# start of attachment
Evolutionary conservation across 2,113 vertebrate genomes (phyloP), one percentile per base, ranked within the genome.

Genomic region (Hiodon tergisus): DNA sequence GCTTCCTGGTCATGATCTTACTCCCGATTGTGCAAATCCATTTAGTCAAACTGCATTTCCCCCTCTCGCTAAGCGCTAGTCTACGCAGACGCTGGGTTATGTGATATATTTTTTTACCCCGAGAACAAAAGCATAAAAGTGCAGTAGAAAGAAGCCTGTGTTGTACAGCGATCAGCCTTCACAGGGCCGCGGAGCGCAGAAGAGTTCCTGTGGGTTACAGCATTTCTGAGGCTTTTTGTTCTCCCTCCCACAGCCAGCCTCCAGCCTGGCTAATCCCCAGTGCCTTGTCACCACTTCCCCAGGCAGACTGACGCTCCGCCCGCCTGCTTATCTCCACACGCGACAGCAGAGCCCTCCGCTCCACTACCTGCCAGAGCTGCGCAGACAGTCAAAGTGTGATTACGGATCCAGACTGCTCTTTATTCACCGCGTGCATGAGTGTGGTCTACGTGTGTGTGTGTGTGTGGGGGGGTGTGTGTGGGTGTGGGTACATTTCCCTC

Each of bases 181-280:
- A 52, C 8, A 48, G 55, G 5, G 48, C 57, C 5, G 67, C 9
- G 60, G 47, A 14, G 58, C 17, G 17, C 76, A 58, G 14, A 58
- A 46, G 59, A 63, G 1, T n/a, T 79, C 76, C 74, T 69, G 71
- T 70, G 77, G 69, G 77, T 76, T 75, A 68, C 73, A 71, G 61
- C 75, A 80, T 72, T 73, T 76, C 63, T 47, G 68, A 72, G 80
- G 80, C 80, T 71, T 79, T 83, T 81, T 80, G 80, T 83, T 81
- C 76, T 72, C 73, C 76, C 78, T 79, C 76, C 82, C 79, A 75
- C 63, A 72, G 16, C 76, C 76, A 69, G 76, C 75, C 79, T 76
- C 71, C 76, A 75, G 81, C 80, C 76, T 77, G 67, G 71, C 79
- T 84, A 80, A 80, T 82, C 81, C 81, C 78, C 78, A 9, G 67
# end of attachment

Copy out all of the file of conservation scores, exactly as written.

Evolutionary conservation across 2,113 vertebrate genomes (phyloP), one percentile per base, ranked within the genome.

Genomic region (Hiodon tergisus): DNA sequence GCTTCCTGGTCATGATCTTACTCCCGATTGTGCAAATCCATTTAGTCAAACTGCATTTCCCCCTCTCGCTAAGCGCTAGTCTACGCAGACGCTGGGTTATGTGATATATTTTTTTACCCCGAGAACAAAAGCATAAAAGTGCAGTAGAAAGAAGCCTGTGTTGTACAGCGATCAGCCTTCACAGGGCCGCGGAGCGCAGAAGAGTTCCTGTGGGTTACAGCATTTCTGAGGCTTTTTGTTCTCCCTCCCACAGCCAGCCTCCAGCCTGGCTAATCCCCAGTGCCTTGTCACCACTTCCCCAGGCAGACTGACGCTCCGCCCGCCTGCTTATCTCCACACGCGACAGCAGAGCCCTCCGCTCCACTACCTGCCAGAGCTGCGCAGACAGTCAAAGTGTGATTACGGATCCAGACTGCTCTTTATTCACCGCGTGCATGAGTGTGGTCTACGTGTGTGTGTGTGTGTGGGGGGGTGTGTGTGGGTGTGGGTACATTTCCCTC

Each of bases 181-280:
- A 52, C 8, A 48, G 55, G 5, G 48, C 57, C 5, G 67, C 9
- G 60, G 47, A 14, G 58, C 17, G 17, C 76, A 58, G 14, A 58
- A 46, G 59, A 63, G 1, T n/a, T 79, C 76, C 74, T 69, G 71
- T 70, G 77, G 69, G 77, T 76, T 75, A 68, C 73, A 71, G 61
- C 75, A 80, T 72, T 73, T 76, C 63, T 47, G 68, A 72, G 80
- G 80, C 80, T 71, T 79, T 83, T 81, T 80, G 80, T 83, T 81
- C 76, T 72, C 73, C 76, C 78, T 79, C 76, C 82, C 79, A 75
- C 63, A 72, G 16, C 76, C 76, A 69, G 76, C 75, C 79, T 76
- C 71, C 76, A 75, G 81, C 80, C 76, T 77, G 67, G 71, C 79
- T 84, A 80, A 80, T 82, C 81, C 81, C 78, C 78, A 9, G 67